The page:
Neonatal nurse jobs can also lead to further career opportunities. Experienced nurses can apply for positions as developmental care specialists, clinical care specialists, or clinical managers. A graduate program is required to achieve a higher level of responsibility as an NNP who may have overlapping duties with doctors to provide direct care to the infants in a NICU. These responsibilities may include writing orders, creating treatment plans and overseeing outcomes, performing minor procedures, and managing medication regimes. With these opportunities in mind, prospective nurses can approach their careers with a mindset of continuous growth and expansion.
NICU nurses can also earn certifications for career advancement, including the CCRN. Candidates must complete one of two options to be eligible to apply to take the CCRN certification exam:
Five-Year Option 2,000 hours of RN or APRN practice in the direct care of acutely/critically ill neonatal patients during the past five years with 144 of those hours completed in the last year before applying.
Two-Year Option 1,750 hours of RN or APRN practice in the direct care of acutely/critically ill neonatal patients during the past two years with 875 of those hours completed in the last year before applying.
The National Certification Corporation also offers certification for neonatal nurses. The eligibility to apply to take the Neonatal Intensive Care Nursing Core Certification (RNC-NIC) exam includes 2,000 hours of RN speciality practice spent providing direct patient care, education, administration, or research in the last two years.
Should I Become a Neonatal Nurse?
Before working in this field, any aspiring neonatal nurse needs to consider the precarious condition of this patient population. Prospective neonatal nurses should consider that a NICU can be a stressful work environment. Different skills may be necessary for neonatal nurses working in the community or in patients' homes. Home and community neonatal nurses provide direct care, but their work may involve more patient parent education than the NICU nurse's work. Resiliency, positive rapport, patience, and interpersonal communication skills will be indispensable for neonatal nurses in a non-hospital setting.
It also helps to consider the personality traits common to many neonatal nurses. O*NET has identified several of these characteristics:
There are also several other factors to consider when contemplating a neonatal nurse career.
Neonatal nursing is a stable and in-demand profession. Due to nursing shortages, hospitals need properly skilled and trained nurses to handle their most vulnerable patients.
It pays well. Some neonatal nurses have the opportunity to earn more than $100,000 a year depending on level of education, experience, and location of the practice.
There's room for career advancement. Continuing education courses, certifications, and graduate degrees can help expand job growth opportunities.
It can be emotionally rewarding. Taking care of newborn babies and nursing them back to health can feel rewarding and satisfying.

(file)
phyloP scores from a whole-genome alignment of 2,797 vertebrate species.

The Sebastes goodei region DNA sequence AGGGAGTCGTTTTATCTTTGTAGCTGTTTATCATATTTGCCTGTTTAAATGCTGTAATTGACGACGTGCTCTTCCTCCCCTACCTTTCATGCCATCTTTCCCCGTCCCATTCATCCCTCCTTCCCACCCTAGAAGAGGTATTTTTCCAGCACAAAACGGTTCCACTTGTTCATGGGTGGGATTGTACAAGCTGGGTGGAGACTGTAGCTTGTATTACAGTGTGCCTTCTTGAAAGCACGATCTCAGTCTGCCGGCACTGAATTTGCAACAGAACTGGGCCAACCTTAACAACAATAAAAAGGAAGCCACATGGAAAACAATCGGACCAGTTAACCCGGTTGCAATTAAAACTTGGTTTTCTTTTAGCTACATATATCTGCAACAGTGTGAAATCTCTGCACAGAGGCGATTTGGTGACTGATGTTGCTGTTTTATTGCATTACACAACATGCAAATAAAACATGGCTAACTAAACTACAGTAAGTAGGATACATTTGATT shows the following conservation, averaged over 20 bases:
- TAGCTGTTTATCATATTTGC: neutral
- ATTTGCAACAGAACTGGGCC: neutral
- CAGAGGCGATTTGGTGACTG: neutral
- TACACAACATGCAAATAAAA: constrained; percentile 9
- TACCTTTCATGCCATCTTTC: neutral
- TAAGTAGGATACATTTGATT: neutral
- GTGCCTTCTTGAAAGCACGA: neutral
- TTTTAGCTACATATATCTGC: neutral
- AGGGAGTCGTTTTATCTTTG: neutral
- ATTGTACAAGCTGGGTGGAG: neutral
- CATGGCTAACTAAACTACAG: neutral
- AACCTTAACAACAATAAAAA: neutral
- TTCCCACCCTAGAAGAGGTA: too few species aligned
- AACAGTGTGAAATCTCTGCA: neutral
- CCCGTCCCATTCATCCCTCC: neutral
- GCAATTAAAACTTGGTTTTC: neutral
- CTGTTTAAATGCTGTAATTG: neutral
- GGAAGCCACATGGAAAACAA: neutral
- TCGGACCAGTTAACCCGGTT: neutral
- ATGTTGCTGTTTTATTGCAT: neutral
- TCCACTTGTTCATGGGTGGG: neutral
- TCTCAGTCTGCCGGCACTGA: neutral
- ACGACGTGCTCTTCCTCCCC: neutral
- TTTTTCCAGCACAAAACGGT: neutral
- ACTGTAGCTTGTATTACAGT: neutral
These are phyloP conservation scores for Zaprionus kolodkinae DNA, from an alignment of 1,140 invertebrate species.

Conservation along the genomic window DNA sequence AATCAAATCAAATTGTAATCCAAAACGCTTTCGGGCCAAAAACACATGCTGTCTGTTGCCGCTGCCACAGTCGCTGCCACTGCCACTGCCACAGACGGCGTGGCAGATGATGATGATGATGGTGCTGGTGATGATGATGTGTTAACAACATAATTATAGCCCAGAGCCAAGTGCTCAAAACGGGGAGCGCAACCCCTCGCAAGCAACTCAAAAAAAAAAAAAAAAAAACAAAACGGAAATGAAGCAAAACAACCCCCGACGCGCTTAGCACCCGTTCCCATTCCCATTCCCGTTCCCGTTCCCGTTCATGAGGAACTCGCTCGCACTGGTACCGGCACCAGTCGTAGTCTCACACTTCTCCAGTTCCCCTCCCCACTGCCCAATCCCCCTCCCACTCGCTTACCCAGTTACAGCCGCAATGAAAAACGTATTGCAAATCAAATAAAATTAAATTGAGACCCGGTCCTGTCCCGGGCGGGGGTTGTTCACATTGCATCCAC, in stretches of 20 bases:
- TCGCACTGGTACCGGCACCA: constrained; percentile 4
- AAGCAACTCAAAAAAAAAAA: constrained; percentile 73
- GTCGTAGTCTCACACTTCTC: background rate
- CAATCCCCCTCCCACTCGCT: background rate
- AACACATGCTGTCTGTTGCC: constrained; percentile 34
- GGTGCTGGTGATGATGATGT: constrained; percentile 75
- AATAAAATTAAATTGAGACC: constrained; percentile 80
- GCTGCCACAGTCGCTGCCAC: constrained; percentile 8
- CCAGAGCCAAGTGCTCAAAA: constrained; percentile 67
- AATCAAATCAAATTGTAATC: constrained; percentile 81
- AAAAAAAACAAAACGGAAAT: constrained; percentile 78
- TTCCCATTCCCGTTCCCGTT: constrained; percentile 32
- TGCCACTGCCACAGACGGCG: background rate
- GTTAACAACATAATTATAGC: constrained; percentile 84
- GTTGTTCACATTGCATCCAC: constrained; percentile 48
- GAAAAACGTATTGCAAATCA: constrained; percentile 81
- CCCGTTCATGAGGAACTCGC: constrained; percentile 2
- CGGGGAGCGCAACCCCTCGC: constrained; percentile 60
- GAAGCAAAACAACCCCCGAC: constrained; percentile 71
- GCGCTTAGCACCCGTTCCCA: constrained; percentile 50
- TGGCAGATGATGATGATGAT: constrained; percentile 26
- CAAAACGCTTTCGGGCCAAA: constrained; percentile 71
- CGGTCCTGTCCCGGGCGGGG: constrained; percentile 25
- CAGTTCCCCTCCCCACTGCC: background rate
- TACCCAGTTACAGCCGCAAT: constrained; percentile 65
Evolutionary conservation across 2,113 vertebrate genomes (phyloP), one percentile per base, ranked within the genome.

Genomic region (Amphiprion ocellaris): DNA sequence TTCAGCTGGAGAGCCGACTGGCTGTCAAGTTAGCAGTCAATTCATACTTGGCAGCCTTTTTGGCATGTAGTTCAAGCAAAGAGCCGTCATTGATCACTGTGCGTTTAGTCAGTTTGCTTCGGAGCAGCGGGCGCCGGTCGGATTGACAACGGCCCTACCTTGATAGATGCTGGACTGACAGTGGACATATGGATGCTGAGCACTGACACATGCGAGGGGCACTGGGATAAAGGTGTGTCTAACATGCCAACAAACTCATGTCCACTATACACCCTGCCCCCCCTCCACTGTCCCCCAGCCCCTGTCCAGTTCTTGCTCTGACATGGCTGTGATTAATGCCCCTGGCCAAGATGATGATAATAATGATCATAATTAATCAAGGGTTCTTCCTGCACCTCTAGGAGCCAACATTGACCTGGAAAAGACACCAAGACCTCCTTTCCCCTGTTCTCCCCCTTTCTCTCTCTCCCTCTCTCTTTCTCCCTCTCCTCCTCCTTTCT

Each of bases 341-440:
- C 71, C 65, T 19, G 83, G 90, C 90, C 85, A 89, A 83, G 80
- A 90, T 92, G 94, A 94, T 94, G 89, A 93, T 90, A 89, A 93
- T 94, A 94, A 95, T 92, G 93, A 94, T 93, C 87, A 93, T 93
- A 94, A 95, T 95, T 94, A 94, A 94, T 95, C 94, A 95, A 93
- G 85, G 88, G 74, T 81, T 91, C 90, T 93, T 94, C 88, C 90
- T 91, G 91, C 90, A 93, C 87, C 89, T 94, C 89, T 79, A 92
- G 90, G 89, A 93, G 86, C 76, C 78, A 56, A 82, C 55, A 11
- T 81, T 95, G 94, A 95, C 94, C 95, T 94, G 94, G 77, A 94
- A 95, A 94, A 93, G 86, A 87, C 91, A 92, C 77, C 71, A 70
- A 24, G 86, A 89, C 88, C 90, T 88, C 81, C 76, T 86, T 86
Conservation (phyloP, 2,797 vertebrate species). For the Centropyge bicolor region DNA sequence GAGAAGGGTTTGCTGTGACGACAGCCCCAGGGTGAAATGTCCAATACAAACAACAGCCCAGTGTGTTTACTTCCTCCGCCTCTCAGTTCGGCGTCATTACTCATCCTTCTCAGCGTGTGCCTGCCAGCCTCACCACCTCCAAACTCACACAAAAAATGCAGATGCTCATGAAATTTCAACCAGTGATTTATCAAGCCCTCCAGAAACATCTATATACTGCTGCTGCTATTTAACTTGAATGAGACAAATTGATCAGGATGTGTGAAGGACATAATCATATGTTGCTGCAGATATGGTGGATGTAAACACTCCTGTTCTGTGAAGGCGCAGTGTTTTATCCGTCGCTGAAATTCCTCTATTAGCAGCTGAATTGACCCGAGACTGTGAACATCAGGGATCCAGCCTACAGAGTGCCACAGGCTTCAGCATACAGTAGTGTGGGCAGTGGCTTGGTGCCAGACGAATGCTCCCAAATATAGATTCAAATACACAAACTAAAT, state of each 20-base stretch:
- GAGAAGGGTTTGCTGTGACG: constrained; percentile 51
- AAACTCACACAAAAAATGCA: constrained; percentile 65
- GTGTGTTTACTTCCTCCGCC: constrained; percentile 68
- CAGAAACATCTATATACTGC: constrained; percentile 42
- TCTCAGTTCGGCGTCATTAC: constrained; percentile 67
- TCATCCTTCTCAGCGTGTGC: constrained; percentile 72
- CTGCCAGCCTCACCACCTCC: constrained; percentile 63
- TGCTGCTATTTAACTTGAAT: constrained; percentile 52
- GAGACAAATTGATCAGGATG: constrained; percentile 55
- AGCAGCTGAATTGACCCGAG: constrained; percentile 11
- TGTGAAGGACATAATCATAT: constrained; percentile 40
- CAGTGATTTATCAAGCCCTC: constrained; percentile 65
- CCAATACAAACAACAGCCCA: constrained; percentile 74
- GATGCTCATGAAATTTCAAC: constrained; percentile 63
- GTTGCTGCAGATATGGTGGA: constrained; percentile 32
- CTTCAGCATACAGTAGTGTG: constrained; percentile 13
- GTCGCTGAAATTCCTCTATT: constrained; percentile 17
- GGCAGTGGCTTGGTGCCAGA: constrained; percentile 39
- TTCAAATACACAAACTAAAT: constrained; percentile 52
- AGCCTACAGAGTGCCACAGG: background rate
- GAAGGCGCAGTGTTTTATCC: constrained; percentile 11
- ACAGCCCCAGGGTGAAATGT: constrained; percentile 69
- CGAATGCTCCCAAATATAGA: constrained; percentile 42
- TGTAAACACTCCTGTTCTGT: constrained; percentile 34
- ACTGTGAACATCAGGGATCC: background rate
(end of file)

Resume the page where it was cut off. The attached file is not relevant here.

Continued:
While it can be emotionally rewarding, it can also be emotionally draining. A 2020 survey found that the more distressed a baby is, the more emotionally distressed the nurse is.
Being a neonatal nurse requires a lot of skill. While this is true for any nursing profession, the slightest mistake with a newborn baby can have devastating repercussions.
Parents can be demanding and place pressure on neonatal nurses. It can be difficult to deal with potentially emotionally-charged parents who are anxious and worried about their child.
It can be ethically challenging. Neonatal nurses may be faced with life and death situations that can be distressing and difficult to resolve.
FAQs About Becoming a Neonatal Nurse
What Do You Have to Do to Become a NICU Nurse?
Neonatal nursing requires an ADN at a minimum though earning a BSN may give prospective nurses more employment opportunities and increased income. Nurses may also benefit from certification requiring applicants to have a current nursing license and at least 24 months of experience.
How Long Does It Take To Become a Neonatal (NICU) Nurse?
An ADN degree can take full-time students two years to complete, and a BSN usually takes four. A graduate degree may take an additional two years to complete if you are interested in becoming an APRN or an NNP. Passing the NCLEX-RN is also required to work as a state-licensed neonatal nurse.
Is It Hard to Become a Neonatal Nurse?
Becoming a neonatal nurse takes perseverance and dedication. Any coursework that prepares you to become a healthcare professional is complex and requires intense study. However, if you have a passion for the work and the aptitude, it can be done.
Can I Become a Neonatal Nurse Online?
Yes, you can complete the educational requirements to become a neonatal nurse by earning a nursing degree online from an ACEN- or CCNE-accredited program. Several colleges and universities offer these degree programs though they may require some on-campus work and the completion of a practicum.
Resources for Neonatal Nurses
Several organizations advocate for neonatal nurses and provide resources to aid in career development, education, research, and networking.
Academy of Neonatal Nursing (ANN)
ANN members can attend conferences, subscribe to industry journals, submit articles for publication, access leadership and career development tools, and apply for scholarships to advance education.
American Association of Critical-Care Nurses (AACN)
In addition to CCRN certification, AACN hosts scholarships, conferences, and events and develops best-practice guidelines, surveys and reports, webinars, publications, and continuing education activities.
Brigham and Women's Hospital
Brigham and Women's Hospital offers a library of tools and resources for neonatal professionals. These include access to academic journals and publications, research tools, and lecture notes.
National Association of Neonatal Nurses (NANN)
You can become an NANN member to access professional development tools, industry publications, and the latest education and research information.
March of Dimes
The March of Dimes Nursing Programs support nurses by offering up-to-date news and insights regarding premature birth, patient education tools, workshops, scholarships, and information about research grants.
There are also several neonatal and critical care academic journals available for subscription, though free access to articles may be available through your school,, workplace, or Google Scholar: